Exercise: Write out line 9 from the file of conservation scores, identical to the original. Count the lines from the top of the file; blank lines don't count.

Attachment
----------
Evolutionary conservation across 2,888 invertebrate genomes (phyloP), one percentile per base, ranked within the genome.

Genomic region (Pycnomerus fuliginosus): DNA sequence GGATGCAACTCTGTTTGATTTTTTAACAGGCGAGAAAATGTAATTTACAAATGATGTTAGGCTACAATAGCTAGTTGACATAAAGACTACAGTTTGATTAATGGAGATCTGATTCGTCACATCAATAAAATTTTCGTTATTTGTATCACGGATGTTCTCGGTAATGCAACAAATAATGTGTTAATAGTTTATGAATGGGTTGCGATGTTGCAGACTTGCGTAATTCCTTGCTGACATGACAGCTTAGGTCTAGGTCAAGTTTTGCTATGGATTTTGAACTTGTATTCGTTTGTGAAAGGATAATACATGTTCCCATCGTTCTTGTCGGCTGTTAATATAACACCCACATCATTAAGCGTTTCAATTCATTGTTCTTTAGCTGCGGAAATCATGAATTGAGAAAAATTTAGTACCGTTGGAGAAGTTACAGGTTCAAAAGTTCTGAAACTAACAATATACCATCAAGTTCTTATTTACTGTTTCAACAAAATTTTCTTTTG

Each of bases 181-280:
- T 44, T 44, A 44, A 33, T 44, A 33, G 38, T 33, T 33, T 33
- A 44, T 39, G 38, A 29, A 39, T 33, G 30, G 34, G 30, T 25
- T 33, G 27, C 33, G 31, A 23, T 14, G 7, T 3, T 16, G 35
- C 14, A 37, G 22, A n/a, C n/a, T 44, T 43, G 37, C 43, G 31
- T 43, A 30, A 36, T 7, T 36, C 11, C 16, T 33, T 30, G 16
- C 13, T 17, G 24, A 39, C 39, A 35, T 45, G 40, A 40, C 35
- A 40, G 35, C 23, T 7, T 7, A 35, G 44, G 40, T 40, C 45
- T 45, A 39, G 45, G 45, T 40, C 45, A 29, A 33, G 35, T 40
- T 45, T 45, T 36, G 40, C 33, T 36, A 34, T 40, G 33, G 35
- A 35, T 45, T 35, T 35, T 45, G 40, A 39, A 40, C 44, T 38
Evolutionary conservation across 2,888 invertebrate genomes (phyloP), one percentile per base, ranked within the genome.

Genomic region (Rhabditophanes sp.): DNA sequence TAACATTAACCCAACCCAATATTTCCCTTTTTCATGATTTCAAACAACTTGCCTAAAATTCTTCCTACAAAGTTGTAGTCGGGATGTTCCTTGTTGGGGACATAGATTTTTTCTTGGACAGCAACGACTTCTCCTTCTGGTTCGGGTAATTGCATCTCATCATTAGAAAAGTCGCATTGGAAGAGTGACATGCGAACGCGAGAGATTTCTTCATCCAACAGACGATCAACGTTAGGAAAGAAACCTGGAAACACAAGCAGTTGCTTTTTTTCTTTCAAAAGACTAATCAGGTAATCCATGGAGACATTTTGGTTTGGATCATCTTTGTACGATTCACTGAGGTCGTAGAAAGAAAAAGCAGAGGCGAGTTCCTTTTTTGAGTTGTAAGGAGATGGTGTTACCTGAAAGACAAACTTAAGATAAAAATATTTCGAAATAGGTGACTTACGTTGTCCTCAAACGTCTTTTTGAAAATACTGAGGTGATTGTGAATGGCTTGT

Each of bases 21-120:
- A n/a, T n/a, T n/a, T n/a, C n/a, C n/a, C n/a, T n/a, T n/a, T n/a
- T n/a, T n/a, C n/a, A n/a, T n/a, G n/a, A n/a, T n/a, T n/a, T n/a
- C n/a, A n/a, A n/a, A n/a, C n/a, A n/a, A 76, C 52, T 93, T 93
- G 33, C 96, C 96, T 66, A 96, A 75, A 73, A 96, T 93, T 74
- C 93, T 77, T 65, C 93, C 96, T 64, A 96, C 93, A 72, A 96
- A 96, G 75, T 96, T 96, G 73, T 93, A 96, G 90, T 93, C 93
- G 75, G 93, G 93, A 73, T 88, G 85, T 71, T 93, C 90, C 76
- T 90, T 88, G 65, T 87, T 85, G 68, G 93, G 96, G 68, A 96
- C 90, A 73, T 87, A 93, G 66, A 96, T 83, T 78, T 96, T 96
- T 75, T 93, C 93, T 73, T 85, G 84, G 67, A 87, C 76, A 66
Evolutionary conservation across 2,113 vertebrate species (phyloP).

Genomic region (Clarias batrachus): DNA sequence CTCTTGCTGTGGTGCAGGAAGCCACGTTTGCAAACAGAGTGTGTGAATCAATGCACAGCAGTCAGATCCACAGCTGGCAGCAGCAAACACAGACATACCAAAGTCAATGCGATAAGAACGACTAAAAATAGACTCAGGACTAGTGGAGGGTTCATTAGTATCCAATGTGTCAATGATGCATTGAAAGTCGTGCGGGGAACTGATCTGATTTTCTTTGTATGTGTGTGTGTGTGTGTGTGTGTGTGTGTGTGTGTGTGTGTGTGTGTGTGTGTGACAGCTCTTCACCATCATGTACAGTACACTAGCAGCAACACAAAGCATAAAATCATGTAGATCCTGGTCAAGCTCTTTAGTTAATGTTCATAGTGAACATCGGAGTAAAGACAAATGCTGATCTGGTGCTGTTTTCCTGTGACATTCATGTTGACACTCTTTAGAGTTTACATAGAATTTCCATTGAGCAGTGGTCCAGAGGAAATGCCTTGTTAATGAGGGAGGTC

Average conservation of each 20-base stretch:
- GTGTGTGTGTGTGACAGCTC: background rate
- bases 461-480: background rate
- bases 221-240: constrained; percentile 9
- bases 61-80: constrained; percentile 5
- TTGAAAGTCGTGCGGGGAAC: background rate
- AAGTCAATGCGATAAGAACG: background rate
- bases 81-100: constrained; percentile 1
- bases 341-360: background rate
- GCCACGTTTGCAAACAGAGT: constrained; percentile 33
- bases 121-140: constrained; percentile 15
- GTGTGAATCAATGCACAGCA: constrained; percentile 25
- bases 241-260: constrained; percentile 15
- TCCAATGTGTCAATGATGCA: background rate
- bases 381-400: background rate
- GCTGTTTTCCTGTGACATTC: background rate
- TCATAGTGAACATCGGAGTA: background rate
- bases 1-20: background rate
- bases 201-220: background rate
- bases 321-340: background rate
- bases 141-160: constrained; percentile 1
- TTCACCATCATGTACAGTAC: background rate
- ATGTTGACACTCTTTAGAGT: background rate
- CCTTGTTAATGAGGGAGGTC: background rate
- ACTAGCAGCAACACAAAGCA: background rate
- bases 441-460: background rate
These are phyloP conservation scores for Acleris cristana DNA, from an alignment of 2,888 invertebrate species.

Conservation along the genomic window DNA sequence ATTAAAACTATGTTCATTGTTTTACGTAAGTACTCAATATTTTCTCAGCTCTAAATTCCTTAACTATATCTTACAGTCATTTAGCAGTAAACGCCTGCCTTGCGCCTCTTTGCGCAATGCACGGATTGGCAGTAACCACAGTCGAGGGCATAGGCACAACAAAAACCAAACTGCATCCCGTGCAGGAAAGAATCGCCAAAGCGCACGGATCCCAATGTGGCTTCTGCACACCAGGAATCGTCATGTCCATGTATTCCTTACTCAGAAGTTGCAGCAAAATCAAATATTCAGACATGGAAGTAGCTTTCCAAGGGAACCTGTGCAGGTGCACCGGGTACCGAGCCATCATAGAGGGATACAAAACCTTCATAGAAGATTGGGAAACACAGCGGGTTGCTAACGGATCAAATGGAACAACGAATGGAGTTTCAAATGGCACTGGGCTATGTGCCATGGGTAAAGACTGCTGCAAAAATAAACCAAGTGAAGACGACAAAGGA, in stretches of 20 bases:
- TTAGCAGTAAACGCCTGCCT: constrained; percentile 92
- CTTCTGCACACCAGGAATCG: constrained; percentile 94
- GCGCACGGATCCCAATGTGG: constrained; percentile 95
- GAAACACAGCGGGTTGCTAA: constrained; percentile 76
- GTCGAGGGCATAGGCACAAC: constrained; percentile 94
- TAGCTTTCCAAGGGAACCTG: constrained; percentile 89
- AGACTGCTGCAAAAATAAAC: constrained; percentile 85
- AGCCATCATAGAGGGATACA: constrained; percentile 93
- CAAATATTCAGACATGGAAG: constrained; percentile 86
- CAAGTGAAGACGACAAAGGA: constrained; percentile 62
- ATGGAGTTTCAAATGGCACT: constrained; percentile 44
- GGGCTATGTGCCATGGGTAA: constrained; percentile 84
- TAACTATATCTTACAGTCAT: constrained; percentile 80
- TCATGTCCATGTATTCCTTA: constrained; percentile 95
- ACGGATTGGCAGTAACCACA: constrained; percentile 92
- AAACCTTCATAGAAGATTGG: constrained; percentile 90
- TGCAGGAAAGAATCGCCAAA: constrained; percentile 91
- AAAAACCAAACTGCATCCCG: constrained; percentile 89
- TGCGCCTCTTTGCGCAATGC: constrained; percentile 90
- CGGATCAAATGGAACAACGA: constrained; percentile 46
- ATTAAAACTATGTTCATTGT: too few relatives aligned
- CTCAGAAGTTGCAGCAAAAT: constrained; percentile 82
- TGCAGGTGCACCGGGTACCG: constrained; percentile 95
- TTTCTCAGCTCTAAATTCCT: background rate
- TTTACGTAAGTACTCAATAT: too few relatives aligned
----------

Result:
- C 13, T 17, G 24, A 39, C 39, A 35, T 45, G 40, A 40, C 35